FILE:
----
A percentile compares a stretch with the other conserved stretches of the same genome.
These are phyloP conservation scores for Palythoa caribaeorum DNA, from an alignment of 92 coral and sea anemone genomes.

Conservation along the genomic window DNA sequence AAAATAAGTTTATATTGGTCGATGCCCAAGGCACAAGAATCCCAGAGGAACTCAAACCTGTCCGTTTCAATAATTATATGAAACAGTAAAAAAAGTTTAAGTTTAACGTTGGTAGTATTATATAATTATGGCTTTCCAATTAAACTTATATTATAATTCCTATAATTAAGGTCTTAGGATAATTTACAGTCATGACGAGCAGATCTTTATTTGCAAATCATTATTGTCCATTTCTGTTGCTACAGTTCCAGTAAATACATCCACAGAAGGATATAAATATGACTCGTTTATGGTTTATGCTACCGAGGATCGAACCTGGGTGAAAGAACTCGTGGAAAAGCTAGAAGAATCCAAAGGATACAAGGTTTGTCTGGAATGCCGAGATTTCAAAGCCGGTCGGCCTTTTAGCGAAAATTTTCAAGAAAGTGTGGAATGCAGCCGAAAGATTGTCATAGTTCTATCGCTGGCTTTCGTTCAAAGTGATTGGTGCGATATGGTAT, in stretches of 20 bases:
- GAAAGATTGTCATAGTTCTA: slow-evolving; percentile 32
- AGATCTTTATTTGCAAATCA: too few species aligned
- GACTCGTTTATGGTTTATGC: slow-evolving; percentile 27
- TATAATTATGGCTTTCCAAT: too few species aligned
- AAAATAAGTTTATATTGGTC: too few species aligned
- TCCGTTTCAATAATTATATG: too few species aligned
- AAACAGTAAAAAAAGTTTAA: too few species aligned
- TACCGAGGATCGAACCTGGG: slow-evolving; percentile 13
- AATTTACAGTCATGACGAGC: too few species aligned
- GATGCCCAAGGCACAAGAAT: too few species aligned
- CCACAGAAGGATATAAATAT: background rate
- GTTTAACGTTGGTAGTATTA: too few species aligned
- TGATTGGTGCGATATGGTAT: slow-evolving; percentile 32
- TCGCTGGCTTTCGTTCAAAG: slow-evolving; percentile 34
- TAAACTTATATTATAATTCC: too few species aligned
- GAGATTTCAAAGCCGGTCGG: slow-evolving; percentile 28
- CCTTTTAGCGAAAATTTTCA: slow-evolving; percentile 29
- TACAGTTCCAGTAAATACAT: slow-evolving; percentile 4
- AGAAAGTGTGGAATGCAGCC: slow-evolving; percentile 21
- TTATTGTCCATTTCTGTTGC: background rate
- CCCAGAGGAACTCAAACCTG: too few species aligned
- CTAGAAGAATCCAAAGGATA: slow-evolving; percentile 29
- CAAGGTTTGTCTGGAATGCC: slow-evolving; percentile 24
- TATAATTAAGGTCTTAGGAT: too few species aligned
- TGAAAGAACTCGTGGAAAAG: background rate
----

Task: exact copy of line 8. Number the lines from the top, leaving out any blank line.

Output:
- AAAATAAGTTTATATTGGTC: too few species aligned